- Rafael Barifauz
- From BBC News Brazil to Sao Paulo
Student Ana Lais Scarpa was once standing in line at a supermarket in Arsignano, where she lives in northern Italy with a population of 25,000, when she heard something familiar.
“There was a woman there who spoke Portuguese. I waited for her to finish and joked: “Wow, there are a lot of Brazilians here, right?!” It happened a few times,” she says.
Ana moved there last September to work as a nanny and apply for Italian citizenship – on the other hand, her great-great-grandfather emigrated from Italy to Brazil in the late 19th century.
The desire to do this appeared when the pandemic began. She decided she no longer wanted to go to Belo Horizonte, where she studied nutrition at the Federal University of Minas Gerais.
To the lack of prospects was added a craving for travel and acquaintance with new cultures.
“I was going to graduate, earn little, with little chance of growth,” says the 22-year-old student, who is now studying economics for free because she is Italian and has a low income.
“What attracted me to Italy was the opportunity to be here as a citizen, with all the rights. And here you have many opportunities and quality of life. There are also problems, but not the same as in Brazil, where the situation is bad now. very difficult, especially for those who are young.”
In Arsignano she met several other Brazilians who had also left Brazil for Italy.
“Most of the foreigners here are Indians, but we joke that the Brazilians almost outnumber the Indians,” says Ana.
Her experience is reflected in official figures from the Brazilian government.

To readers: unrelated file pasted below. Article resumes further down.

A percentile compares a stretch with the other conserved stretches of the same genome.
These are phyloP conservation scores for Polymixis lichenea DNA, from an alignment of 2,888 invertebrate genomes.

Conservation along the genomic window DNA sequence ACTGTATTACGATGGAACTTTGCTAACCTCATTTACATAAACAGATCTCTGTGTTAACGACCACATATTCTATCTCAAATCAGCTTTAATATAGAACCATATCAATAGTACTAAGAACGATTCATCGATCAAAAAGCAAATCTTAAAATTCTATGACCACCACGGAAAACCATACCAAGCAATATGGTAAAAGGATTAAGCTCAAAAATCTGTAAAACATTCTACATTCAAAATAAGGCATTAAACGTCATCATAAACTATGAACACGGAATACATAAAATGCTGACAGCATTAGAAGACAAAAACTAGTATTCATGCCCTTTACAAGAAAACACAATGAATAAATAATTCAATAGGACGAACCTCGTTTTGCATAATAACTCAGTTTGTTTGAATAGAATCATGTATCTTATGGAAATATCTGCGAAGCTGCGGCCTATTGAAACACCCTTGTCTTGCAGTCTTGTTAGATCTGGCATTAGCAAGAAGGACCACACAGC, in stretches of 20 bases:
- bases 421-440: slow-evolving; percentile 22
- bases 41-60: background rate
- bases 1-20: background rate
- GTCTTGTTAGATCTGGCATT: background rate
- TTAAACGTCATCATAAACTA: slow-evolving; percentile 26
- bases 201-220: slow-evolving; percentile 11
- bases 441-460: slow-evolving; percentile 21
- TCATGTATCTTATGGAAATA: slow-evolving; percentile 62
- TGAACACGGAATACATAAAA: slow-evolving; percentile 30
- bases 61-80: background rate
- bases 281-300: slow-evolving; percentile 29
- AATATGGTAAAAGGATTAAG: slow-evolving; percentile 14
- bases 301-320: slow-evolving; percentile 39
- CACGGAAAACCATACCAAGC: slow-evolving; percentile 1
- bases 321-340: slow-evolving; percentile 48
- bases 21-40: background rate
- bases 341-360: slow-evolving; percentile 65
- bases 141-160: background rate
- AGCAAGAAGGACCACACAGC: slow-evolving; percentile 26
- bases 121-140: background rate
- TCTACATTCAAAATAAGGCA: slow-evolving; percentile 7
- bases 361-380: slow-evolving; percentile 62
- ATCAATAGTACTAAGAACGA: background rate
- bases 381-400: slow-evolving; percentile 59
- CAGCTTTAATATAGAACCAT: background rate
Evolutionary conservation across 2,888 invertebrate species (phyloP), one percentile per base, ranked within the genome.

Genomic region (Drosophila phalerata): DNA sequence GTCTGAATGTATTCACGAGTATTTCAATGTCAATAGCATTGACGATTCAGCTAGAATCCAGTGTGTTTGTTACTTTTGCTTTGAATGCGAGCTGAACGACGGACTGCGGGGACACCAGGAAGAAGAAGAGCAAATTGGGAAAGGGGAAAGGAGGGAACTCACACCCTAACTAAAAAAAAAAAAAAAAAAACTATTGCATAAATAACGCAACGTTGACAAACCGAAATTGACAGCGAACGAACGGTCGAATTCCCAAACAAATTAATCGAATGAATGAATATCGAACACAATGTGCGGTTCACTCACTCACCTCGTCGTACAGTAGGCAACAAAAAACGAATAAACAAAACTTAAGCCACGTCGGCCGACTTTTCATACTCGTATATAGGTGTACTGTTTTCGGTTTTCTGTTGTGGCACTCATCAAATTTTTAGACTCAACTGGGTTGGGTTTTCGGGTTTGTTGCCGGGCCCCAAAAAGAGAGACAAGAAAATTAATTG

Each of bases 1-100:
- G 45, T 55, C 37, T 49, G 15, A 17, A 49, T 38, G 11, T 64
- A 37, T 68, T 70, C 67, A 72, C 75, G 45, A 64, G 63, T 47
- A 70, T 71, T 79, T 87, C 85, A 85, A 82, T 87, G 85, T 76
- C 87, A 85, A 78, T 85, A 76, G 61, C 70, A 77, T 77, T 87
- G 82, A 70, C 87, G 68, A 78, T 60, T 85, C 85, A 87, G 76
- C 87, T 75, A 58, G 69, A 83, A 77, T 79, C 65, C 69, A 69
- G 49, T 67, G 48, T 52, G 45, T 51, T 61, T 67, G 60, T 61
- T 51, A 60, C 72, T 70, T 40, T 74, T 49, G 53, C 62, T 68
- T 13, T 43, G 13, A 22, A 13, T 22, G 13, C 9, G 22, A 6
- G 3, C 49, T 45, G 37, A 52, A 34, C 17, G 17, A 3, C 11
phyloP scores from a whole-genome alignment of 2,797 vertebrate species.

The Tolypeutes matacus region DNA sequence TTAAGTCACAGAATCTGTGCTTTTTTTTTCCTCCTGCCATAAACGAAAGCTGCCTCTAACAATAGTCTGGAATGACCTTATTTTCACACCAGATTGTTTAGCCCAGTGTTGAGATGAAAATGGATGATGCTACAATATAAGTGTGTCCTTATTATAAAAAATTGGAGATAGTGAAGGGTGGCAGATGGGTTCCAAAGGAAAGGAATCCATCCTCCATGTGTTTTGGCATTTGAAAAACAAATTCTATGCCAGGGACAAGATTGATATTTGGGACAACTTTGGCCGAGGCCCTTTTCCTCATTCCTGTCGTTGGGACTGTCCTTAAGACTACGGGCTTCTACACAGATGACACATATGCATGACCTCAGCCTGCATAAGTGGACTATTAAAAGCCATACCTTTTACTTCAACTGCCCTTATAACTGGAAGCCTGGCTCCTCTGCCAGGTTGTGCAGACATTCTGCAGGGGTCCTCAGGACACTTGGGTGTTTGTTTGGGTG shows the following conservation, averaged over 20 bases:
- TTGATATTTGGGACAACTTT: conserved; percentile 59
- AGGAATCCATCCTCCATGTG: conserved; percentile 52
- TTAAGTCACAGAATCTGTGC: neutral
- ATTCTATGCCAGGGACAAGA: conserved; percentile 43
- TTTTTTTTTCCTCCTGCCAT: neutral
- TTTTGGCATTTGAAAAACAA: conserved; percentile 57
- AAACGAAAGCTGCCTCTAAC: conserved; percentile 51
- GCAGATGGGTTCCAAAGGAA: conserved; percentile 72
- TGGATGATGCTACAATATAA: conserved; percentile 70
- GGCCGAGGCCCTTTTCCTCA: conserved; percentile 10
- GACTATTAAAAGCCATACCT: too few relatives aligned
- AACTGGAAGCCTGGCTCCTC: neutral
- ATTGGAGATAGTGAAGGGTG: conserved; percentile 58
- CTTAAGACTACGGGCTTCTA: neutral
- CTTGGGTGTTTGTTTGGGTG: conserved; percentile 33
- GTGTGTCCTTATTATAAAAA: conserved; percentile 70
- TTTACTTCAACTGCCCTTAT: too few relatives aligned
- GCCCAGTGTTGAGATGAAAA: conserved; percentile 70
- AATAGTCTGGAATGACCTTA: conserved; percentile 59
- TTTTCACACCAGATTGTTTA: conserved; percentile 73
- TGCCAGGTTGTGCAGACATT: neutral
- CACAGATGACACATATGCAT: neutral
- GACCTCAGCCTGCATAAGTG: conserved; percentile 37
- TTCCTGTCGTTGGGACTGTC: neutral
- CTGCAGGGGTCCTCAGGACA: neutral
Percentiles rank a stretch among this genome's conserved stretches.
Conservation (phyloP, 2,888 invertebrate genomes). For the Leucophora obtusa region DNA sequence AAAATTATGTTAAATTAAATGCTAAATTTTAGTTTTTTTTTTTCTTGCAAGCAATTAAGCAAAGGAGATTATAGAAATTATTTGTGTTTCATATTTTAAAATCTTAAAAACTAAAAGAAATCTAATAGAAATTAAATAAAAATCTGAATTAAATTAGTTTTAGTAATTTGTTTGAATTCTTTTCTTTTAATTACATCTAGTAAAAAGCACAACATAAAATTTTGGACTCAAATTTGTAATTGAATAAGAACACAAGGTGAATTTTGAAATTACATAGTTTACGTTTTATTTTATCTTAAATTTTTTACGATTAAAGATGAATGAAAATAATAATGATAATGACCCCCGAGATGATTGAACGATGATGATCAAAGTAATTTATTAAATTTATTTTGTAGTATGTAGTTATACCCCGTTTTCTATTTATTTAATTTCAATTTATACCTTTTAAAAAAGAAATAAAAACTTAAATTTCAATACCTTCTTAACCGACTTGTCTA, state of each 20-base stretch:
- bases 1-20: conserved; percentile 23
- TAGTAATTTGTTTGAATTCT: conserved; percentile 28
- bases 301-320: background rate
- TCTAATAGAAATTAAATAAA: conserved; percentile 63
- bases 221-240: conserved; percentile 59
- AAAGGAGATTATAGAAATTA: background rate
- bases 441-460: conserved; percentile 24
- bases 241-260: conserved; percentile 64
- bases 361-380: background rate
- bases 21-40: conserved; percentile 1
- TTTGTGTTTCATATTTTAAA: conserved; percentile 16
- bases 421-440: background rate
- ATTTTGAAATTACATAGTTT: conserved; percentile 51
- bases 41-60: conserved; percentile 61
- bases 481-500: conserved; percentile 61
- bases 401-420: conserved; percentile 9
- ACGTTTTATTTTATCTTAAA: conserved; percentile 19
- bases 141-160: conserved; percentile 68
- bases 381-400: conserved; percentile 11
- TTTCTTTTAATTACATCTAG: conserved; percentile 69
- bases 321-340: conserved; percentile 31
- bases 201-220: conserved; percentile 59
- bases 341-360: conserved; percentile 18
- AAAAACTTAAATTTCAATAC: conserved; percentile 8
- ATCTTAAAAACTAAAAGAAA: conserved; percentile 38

The most recent poll by Itamaraty shows that the size of the Brazilian community in Italy has almost doubled in the two years that President Jair Bolsonaro (no party) attends the G20 meeting over the weekend.
There were 85,700 Brazilians in the country in 2018 and 161,000 in 2020, an 88% increase.
The figures are an estimate by the Ministry of Foreign Affairs, which takes into account the records of Brazilian consulates, data from other national authorities such as the Federal Tax Service, and information from the Italian authorities.
That is, in practice, the numbers can be even higher.
crisis and pandemic
It is true that this phenomenon is not limited to Italy. Many people moved from Brazil during this period.
The number of Brazilians abroad increased from 3.59 million to 4.22 million, an increase of almost 18%. Compared to 2015, when the uptrend began, by 2020 the growth was 54%.
But Italy has been one of the main destinations for recent Brazilian immigrants. In 2018, the country had the 11th largest Brazilian community in the world. 6th in 2020.
This is also evidenced by the reports of several professionals who assist Brazilians in the immigration process.
“I started to feel this growth between the end of 2018 and the beginning of 2019, and in 2020 it exploded and became even stronger this year,” says Anna Catarina Vieira, a lawyer specializing in citizenship processes.
She says that one of the reasons is the economic crisis that Brazil is going through. Many people have lost their jobs and decided to try a new life on the street.
The pandemic and entry restrictions placed on Brazilians in many countries have also forced many people to return to the citizenship process in order to have an alternative travel passport.